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Nokia Intoduces E7 Into Omani Market

Nokia’s premier smartphone, the E7, was officially launched in the Sultanate of Oman, marking its entrance into the MENA (Middle East/North Africa) region of the world.

Oman and  the Nokia E7 Smartphone

The Nokia E7 was introduced to the world last September, boasting the Symbian 3 operating system. It is also has a 4 inch Amoled ClearBack touch screen which will increase significantly its outdoor visibility. The E7 comes with a full QWERTY key pad which slides in and out for convenience and storage. It has an amazing 8 megapixel camera which comes complete with a dual LED flash and HD video capture.

Most important of all for Omani business leaders and others in need of a full-function, easy to use smartphone is that the Nokia E7 supports a full array of business applications from the most prominent technology providers such as Microsoft and IBM.

It is a great show of confidence that Nokia should choose Oman as the first of the MENA countries to distribute its state-of-the-art smartphone.

Hackers Target Mobile Devices as They Gain Popularity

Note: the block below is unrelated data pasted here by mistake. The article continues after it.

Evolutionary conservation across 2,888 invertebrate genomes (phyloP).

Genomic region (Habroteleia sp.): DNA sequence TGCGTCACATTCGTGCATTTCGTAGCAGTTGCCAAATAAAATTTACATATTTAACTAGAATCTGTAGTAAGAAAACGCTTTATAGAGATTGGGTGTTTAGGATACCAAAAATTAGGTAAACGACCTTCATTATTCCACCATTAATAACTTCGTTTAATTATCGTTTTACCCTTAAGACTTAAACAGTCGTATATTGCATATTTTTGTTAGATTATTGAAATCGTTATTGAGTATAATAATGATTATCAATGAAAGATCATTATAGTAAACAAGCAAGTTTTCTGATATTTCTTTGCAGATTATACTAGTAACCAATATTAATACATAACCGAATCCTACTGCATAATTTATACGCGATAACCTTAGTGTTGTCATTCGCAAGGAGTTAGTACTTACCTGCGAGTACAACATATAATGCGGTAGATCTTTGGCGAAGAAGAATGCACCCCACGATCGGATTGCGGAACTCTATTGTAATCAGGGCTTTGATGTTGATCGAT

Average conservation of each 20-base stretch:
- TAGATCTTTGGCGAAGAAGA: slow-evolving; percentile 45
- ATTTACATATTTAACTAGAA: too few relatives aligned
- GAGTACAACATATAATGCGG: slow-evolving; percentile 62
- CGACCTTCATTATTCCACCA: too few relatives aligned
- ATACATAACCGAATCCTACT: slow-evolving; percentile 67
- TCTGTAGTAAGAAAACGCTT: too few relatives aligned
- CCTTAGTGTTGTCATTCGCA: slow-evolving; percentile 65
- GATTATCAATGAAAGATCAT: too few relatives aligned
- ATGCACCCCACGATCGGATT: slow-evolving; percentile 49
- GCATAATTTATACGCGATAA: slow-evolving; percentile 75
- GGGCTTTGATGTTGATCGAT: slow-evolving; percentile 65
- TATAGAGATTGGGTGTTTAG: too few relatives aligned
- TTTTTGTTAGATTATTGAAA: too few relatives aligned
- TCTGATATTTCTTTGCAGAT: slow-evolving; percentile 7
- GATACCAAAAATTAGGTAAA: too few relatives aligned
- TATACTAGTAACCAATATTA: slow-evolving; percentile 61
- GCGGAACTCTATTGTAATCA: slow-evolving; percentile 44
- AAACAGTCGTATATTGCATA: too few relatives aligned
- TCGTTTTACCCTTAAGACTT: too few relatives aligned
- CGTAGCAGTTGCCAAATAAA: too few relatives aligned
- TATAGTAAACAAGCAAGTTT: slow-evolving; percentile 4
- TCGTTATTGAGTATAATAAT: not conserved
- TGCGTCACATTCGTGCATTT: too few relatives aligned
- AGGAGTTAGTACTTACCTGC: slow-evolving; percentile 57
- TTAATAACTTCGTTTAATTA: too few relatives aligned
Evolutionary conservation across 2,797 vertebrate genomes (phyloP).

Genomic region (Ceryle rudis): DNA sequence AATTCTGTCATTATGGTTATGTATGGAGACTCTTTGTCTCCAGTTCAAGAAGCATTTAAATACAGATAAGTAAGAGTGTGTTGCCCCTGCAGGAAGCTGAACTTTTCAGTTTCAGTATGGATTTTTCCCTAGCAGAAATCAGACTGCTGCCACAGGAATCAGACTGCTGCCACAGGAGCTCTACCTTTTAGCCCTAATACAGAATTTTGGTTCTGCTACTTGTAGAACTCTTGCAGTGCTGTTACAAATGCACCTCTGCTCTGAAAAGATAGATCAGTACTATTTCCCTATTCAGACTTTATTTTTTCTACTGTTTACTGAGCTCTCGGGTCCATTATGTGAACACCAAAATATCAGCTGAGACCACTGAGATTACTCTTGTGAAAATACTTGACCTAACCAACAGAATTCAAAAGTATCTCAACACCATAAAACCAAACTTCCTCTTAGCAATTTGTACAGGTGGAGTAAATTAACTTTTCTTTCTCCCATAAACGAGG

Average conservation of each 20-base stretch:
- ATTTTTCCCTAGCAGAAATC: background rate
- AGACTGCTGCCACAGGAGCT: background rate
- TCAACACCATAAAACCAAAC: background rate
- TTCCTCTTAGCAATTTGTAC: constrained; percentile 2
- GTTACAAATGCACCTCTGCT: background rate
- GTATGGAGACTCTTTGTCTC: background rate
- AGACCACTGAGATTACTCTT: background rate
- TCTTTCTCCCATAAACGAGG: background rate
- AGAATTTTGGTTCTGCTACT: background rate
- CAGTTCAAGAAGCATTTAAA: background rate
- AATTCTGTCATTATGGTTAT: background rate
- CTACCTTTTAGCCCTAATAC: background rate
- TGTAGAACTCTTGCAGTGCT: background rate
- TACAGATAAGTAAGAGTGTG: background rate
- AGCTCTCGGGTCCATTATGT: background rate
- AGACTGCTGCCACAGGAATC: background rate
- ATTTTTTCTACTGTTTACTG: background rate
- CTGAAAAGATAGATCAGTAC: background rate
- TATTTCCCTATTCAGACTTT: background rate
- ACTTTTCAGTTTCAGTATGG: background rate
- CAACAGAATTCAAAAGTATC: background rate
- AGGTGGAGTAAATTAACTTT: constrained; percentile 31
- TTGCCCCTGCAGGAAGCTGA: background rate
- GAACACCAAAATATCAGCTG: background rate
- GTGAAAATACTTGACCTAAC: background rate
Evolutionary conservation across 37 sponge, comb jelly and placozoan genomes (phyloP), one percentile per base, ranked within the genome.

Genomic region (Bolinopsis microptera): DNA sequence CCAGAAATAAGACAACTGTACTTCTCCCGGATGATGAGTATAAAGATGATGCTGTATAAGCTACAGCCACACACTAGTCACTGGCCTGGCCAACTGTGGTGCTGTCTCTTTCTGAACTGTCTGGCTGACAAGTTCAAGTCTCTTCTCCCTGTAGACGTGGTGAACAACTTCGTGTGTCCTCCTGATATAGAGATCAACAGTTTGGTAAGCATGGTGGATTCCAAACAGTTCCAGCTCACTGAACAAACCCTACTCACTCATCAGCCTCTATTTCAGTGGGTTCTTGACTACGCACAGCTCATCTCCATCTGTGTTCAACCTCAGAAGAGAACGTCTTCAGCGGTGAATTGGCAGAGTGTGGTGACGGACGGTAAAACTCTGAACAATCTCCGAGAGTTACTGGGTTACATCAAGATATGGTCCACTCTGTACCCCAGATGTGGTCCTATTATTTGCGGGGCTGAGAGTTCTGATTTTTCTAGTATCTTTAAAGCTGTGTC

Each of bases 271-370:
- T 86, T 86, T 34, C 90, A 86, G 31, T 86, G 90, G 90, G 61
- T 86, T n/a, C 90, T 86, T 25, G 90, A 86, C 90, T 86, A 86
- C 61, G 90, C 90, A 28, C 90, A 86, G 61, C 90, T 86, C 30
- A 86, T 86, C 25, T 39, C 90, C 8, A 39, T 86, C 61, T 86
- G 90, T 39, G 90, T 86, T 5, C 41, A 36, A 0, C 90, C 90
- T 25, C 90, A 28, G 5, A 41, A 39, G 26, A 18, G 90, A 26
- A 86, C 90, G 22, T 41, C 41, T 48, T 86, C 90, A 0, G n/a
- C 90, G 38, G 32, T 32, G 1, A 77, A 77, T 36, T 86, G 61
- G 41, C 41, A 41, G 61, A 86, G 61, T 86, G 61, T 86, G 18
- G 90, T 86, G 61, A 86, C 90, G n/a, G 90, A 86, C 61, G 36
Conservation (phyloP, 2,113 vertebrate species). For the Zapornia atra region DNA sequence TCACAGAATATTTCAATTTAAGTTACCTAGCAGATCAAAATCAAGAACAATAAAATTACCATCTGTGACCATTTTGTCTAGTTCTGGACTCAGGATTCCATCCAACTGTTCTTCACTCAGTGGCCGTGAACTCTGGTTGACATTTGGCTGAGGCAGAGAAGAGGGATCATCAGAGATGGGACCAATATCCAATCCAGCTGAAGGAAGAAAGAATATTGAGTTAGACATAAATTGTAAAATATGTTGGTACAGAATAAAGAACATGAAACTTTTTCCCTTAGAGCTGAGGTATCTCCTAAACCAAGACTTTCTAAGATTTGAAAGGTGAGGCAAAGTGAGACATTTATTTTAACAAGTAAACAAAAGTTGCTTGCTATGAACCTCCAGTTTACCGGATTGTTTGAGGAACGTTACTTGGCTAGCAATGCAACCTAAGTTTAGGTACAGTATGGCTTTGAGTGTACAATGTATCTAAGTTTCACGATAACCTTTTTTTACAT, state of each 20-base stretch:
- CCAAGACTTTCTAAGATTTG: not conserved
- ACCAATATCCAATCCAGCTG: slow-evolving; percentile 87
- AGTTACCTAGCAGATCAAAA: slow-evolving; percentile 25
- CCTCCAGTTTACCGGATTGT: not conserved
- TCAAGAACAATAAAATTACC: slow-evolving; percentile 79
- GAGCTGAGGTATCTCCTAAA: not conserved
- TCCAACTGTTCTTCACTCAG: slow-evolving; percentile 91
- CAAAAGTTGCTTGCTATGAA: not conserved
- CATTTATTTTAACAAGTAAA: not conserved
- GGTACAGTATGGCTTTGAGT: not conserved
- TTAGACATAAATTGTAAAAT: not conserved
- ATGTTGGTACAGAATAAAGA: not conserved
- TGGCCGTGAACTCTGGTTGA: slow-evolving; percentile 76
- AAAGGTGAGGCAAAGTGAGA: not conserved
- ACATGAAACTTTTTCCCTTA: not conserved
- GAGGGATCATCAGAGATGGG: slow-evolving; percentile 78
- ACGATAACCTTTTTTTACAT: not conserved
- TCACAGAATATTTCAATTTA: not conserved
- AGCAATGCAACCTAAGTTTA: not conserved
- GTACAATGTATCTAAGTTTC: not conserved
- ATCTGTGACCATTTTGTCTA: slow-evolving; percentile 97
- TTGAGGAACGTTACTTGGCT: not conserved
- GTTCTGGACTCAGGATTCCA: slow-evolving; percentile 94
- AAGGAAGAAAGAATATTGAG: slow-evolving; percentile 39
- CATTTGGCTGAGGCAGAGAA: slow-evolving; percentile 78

In related news, a recent wave of security breaches in Oman was shown to be caused by the rising popularity of smartphones there. A recently published report by IT security solutions provider Symantec stated that hackers are now changing the focus of their trade onto mobile devices and away from computers. ‘The major mobile platforms have become ubiquitous enough to garner the attention of attackers,’ said the report.

The founder of, Tariq Barwani explained that hacking into smartphones is definitely possible in Oman, but it is easily avoided. Users should refrain from downloading illegal copies of applications as well as never entering suspicious websites and never accepting unknown Bluetooth files.

“It could definitely happen here. The operating systems for smartphones are mini versions of those in computers, and if people understand the core of how these systems work, they could easily create Trojan viruses or back doors in systems which control how these operating systems work.”

Another IT expert, Saurabh Vats, the business development manager for Imtac, agreed that consumers must be aware that they can be targeted easily by hackers.

“Mobile devices have become an extension of our lives, and at the same time they have become a soft and easy target for those who are always on the hunt for easy money.”

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